On the one hand, I’m excited about publishers being based out of Austin. It is a wonderfully wacky and weird city that should have an increasing cultural role. I love that city, so I’m thrilled that MonkeyBrain Books is headquartered there.
But, on the other hand, I checked out the website, and MonkeyBrain has not published anything since 2010 (unless their website is out of date). And that was a single anthology. I’m not sure exactly how many people are working for MonkeyBrain, so I don’t know if the company is chained to Roberson’s activities or not.
And this brings me to my fears over MonkeyBrain Comics: Stu Levy. Is MonkeyBrain doomed to a similar fate that Tokyo Pop was? If the company is successful, will it survive a shift in the publisher’s artistic interest?
I am all for independent and creator owned comics. But, there is something about this whole situation that does not sit well with me.
I think it is the suspicion that Roberson engineered his termination at DC to promote (after a few months) MonkeyBrain. All of this talk of “independents” and plays off of Independence Day leaves a bad taste, in my opinion.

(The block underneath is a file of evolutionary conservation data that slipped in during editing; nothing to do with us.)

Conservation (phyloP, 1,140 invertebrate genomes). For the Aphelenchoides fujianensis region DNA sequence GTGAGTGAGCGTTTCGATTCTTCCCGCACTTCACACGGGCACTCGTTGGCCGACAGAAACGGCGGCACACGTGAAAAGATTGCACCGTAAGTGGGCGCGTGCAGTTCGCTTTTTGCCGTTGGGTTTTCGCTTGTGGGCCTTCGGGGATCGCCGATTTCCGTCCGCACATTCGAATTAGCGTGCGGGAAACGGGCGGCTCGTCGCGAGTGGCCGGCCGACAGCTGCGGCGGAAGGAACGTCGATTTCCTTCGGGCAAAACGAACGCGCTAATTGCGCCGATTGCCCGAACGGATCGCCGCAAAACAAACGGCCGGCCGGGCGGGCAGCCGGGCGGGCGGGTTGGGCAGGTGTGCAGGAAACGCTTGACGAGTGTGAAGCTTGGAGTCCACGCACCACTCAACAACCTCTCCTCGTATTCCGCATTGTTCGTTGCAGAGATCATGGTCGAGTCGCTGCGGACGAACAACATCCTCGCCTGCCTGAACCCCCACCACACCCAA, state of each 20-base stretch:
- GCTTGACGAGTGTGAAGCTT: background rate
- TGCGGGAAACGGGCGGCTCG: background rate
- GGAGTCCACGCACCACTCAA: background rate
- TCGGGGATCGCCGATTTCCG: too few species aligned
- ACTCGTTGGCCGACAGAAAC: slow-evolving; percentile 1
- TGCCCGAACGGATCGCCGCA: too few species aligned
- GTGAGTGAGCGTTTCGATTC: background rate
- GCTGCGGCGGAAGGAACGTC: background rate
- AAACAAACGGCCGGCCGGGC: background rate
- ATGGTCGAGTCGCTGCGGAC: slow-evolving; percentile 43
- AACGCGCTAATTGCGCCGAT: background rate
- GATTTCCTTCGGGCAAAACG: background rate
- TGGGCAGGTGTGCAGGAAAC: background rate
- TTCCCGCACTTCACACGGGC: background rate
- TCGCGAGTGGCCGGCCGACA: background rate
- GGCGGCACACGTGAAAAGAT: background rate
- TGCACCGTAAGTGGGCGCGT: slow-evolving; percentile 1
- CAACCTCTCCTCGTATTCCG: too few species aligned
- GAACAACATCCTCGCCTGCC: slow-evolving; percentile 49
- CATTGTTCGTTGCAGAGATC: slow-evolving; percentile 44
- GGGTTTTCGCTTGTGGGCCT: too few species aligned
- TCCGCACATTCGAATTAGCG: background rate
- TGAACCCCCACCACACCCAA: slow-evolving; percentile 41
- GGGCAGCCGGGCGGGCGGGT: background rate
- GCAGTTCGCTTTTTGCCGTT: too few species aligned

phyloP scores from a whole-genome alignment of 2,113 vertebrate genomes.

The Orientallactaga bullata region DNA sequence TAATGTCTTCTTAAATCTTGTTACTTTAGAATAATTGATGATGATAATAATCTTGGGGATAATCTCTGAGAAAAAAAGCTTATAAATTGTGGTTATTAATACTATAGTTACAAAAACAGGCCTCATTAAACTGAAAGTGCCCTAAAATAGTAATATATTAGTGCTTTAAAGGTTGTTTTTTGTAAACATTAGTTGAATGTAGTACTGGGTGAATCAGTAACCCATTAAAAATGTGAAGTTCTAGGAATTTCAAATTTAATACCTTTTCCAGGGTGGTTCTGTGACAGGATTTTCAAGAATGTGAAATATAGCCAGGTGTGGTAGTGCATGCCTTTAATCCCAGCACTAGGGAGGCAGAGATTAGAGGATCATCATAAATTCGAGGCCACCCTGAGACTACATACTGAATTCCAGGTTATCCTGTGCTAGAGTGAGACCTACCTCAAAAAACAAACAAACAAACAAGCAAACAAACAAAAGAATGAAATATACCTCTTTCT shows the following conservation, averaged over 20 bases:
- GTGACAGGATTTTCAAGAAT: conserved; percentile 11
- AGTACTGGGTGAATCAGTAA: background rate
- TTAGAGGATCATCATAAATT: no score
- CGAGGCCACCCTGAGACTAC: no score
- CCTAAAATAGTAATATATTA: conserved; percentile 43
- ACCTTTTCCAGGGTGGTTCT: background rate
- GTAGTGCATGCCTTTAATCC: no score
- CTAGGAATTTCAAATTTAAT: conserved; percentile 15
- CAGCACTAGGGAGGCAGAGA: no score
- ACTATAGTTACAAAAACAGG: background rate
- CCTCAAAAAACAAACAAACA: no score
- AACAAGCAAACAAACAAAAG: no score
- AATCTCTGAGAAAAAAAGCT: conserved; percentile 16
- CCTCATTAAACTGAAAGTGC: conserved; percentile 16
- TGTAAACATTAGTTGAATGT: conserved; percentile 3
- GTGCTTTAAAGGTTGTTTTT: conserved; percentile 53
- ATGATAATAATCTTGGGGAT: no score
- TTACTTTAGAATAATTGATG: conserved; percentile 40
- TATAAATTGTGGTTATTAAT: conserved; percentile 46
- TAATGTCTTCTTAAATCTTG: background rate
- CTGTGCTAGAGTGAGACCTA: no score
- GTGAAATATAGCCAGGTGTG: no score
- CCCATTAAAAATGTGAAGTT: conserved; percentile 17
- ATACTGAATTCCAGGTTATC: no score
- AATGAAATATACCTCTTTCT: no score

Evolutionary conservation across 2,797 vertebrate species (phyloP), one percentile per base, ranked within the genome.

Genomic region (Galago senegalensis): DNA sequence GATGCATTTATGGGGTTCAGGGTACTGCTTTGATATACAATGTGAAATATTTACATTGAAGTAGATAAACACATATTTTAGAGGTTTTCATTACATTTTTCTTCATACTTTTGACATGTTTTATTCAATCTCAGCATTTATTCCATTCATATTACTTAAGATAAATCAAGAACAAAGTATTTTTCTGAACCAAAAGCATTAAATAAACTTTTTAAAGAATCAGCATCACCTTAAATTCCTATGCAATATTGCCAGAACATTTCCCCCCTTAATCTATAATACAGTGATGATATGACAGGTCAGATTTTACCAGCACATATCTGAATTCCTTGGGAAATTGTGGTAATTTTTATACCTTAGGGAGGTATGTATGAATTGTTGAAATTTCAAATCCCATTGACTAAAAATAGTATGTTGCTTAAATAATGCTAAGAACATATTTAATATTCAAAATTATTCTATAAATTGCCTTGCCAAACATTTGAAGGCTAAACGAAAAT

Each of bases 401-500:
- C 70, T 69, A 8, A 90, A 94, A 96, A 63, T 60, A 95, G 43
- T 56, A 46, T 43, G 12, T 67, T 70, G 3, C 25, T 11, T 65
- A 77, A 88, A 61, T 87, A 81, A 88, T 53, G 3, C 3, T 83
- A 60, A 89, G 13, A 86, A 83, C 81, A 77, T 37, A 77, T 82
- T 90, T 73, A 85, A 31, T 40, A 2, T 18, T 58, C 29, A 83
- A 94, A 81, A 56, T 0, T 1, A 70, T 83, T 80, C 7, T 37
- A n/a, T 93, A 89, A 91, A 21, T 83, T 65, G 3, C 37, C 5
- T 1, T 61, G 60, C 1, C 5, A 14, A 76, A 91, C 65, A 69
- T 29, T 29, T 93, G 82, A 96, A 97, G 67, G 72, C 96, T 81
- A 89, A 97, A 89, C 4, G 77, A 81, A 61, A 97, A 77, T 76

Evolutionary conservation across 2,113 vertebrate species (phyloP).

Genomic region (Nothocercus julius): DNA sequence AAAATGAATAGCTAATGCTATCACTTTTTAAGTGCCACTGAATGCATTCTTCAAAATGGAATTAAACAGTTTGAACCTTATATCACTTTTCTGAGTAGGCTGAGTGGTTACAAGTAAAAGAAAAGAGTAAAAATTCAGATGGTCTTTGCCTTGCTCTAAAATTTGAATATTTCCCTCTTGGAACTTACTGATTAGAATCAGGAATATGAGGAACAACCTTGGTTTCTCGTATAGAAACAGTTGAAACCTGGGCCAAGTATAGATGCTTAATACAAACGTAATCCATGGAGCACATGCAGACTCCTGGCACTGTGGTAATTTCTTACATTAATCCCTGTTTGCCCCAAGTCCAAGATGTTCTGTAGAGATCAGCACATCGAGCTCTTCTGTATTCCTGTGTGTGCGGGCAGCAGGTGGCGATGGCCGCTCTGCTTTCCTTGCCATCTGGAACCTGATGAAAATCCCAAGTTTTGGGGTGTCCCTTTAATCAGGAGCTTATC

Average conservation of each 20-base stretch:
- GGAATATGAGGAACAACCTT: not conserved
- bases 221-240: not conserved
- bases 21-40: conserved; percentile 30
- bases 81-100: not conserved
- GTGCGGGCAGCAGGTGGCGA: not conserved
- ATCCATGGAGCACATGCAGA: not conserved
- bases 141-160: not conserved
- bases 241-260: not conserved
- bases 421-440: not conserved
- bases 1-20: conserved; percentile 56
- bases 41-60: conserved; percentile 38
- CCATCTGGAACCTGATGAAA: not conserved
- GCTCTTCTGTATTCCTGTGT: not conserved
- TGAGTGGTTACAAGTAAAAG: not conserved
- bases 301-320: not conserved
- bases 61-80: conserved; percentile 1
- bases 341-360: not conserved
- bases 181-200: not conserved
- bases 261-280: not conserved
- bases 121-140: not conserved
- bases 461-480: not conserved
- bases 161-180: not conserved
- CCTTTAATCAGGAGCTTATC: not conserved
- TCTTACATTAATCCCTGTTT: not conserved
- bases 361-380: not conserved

As asked elsewhere, if Roberson truly felt so strongly about DC’s ethics, then why work for the company for years? Why continue to accept their money? Why wait till now to publicly complain about it? And why use that controversy (which probably only a small number of comics fans actually care about) to promote your own venture?
Will MonkeyBrain Comics be a success? Time will tell. I don’t think the patriotic marketing campaign will really prove successful. Rather, what will make or break this new company will be the books and series they publish. Will they be good series? Will they grab the shop owner and the comic fan’s attention? Or will they languish on the shelves of the largest comic shops? And will the company (and the creators associated with it) be held hostage to the creative endeavors of Chris Roberson?
We’ll have to wait and see.